Is Jeff inductive or deductive? He immediately got to the point, and because he is so deductive and you were distracted, you got stuck on the "$50,000." What if he had a great idea? Whether you are inductive or deductive, because you were busy you've sent out a message that you don't value the work he did to come up with the idea, and depending on the severity of your tone, he may think that you don't trust him.
As a manager, when Jeff comes to your office, invest thirty seconds and you will save months of damage control needed to repair the relationship. If your relationship is strong enough, he'll bring up his idea again another time, but you have to build that kind of trust. Stop what you're doing, turn your body to him, and then ask for some background information. Think of it as an investment. You know you have to get back to your presentation, so after a minute or two say, "This is the kind of thinking that I love to hear. I'm going to need more details and I'm not free right now." And then set up a time to talk again, or ask him to get on the agenda of a meeting where there's time to explore his proposal further.
The Meeting Is Over before It Starts
Your executive team has to make an essential recommendation to the board of directors. You have two choices: cut staff or raise capital. You're the CEO. You've asked your chief financial officer to make the presentation and to hold a meeting to get feedback from the executive team first. The CFO is talking casually with the other execs as you show up late.
The CFO opens up with a title slide with her name, then begins by giving a history of the problem for 15 minutes. Then she spends half an hour on the analytics and the breakout and 20 minutes talking about the possible directions you could go. Finally, she closes without any action statements and turns it over for questions.
These meetings usually go in one of two ways. The group members may make a few comments about adding a slide or putting a little more text on one of the charts, but generally they will all say, "Sounds good; see you at the meeting." This is dangerous because the executives weren't listening.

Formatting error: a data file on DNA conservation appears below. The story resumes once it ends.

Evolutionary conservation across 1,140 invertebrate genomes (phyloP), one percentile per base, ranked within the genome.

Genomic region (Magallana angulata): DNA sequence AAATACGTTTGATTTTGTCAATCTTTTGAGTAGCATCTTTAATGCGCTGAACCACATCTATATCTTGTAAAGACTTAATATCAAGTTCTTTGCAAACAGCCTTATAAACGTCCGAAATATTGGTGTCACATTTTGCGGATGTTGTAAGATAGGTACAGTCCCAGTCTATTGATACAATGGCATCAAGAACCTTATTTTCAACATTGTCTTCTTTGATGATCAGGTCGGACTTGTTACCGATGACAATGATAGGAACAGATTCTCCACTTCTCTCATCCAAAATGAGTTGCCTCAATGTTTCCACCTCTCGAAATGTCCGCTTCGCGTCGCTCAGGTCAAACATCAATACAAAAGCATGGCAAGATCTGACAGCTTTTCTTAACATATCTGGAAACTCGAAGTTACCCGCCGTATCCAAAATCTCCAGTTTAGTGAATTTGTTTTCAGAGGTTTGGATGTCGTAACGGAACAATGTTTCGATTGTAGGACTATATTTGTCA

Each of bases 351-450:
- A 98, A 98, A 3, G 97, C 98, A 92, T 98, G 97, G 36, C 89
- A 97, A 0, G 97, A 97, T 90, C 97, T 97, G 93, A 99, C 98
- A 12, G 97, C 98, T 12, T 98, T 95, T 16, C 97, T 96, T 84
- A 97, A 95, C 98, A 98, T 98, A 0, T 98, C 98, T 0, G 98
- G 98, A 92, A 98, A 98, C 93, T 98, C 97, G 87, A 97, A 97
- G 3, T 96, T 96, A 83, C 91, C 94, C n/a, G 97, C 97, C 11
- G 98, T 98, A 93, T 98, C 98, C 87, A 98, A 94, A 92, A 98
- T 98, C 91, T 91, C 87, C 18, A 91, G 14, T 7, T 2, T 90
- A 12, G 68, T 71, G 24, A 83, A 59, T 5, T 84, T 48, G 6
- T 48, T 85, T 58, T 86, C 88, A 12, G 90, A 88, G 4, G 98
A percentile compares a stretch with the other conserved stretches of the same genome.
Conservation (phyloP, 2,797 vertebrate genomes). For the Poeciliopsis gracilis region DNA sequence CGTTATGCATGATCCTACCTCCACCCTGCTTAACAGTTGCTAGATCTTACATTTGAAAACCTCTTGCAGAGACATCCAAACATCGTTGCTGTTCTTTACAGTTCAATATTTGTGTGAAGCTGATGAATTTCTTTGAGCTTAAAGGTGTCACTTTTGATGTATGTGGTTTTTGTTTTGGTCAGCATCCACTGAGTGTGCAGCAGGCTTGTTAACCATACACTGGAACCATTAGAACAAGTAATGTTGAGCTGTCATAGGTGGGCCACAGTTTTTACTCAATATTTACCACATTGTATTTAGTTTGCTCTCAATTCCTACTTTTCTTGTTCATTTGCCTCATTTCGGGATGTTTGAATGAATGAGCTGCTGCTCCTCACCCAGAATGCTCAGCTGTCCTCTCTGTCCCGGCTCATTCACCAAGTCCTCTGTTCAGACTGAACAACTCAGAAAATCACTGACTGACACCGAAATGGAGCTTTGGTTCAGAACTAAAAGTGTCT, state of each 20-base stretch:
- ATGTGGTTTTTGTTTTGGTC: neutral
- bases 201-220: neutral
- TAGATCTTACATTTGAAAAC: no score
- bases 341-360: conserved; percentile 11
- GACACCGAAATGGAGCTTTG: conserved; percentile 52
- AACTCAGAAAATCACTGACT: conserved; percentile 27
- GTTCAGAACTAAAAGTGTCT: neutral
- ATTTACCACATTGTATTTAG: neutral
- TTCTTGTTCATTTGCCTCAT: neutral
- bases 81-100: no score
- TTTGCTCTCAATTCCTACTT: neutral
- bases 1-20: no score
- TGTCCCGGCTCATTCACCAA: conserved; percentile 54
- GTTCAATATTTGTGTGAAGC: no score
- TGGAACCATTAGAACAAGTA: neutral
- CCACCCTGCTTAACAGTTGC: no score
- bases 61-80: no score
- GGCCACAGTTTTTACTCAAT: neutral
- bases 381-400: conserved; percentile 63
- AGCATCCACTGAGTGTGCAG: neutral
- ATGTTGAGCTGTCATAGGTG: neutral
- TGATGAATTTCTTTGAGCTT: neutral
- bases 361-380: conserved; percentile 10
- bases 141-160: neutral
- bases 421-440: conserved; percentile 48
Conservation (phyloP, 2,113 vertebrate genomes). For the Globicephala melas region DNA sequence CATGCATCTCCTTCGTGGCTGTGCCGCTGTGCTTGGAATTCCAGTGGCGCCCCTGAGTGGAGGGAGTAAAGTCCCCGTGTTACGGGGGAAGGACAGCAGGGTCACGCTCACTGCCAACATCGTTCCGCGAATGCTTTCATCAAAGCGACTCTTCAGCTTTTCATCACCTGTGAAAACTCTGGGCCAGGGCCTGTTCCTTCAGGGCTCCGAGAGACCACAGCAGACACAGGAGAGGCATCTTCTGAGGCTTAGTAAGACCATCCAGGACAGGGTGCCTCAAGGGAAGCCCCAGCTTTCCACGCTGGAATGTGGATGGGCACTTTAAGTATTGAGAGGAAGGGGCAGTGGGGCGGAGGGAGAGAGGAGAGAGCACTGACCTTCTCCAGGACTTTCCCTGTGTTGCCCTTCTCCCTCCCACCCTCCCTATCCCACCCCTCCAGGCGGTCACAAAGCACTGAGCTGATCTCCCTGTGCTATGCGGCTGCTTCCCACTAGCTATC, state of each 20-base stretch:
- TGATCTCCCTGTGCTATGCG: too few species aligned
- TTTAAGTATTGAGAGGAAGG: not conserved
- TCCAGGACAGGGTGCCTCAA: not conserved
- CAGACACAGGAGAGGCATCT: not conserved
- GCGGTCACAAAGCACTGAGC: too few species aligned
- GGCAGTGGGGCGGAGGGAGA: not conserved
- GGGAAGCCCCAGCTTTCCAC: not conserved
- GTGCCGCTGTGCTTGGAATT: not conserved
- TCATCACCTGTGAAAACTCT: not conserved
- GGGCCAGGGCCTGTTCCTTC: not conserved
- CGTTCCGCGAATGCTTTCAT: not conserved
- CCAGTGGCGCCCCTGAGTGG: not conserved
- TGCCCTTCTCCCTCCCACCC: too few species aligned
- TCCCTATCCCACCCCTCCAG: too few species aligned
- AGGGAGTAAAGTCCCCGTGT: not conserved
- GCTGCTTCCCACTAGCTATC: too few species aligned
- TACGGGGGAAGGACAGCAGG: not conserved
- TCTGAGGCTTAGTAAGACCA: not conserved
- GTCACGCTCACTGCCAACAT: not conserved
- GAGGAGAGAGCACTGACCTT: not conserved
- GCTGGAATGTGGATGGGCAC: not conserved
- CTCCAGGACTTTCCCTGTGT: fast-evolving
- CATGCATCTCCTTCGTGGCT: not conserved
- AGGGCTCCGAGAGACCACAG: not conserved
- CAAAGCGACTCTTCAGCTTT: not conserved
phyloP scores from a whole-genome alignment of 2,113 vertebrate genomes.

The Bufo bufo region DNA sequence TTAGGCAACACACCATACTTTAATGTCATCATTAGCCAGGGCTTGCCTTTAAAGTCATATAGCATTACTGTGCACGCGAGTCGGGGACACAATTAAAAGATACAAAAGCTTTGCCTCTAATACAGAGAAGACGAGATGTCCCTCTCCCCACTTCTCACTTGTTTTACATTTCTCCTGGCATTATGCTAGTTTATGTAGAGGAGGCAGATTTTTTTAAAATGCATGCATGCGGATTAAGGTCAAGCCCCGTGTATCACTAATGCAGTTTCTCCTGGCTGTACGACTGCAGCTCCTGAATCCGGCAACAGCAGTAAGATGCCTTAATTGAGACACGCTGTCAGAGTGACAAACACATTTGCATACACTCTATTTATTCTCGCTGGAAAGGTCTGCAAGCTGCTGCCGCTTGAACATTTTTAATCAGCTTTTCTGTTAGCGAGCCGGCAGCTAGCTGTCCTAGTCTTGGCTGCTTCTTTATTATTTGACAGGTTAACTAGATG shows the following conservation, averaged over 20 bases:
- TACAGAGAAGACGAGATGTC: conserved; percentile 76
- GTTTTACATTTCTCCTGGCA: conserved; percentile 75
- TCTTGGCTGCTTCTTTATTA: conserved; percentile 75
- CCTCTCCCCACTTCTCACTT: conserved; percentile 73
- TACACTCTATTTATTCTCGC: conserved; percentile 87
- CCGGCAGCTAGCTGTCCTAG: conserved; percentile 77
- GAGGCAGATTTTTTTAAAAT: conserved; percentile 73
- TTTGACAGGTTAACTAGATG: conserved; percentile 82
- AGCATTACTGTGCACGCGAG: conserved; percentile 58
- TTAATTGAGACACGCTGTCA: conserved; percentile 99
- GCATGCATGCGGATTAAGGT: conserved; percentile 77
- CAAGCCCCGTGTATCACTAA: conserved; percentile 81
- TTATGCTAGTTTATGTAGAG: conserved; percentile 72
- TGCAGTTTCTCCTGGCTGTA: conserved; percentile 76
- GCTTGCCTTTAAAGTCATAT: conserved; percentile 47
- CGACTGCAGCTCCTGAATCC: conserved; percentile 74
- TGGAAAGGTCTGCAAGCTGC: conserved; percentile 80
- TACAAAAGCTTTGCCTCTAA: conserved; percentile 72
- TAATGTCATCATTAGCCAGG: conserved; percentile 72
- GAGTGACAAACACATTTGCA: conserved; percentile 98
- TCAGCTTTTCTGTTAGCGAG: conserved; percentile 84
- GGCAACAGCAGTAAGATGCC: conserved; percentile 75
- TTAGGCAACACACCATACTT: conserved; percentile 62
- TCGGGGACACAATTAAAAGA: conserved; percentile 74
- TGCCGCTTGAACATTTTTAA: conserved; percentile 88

If your CFO gave an inductive presentation like the one we described here, the executives were checking their e-mail and thinking about what they were going to do after work. There are inductive executive teams and boards, and you need to figure out the tendency of your exec team and board so that your presentations can match its needs, but the trend is for them to be deductive. A deductive board would shut this presentation down in less than 60 seconds, and your executives didn't because the CFO didn't match their tendency, and they stopped paying attention.
If you're the CEO and you recognize that the presentation was inductive, the danger is not over because you need to help your CFO come to the conclusion that she should be more deductive. What normally happens is bad tact: you cut her off in less than a minute, saying, "What do you need from me? Don't you realize we're presenting to the board tomorrow?" Imagine what this does to your relationship with your CFO and her relationship with the other subordinates in the room.
The words to say are, "The thing we need to do in the first 60 seconds is show the board members what we need from them. I know this board; I know they happen to be deductive," and then take the next half hour crafting the message. If your CFO is inductive, she will have a difficult time saying, "We need $500 million." Instead, she'll say, "We need to explore growing operations and perhaps moving our headquarters to Europe"—which is still inductive. Because she is an inductive thinker, your CFO has to talk through the details to get to the point. You need to say, "Try your presentation again, starting with the last slide." It will feel awkward only to the CFO. When she can say, "Over the next hour, I'm going to share with you why we need $500 million to go to the next level of the business plan," she's ready.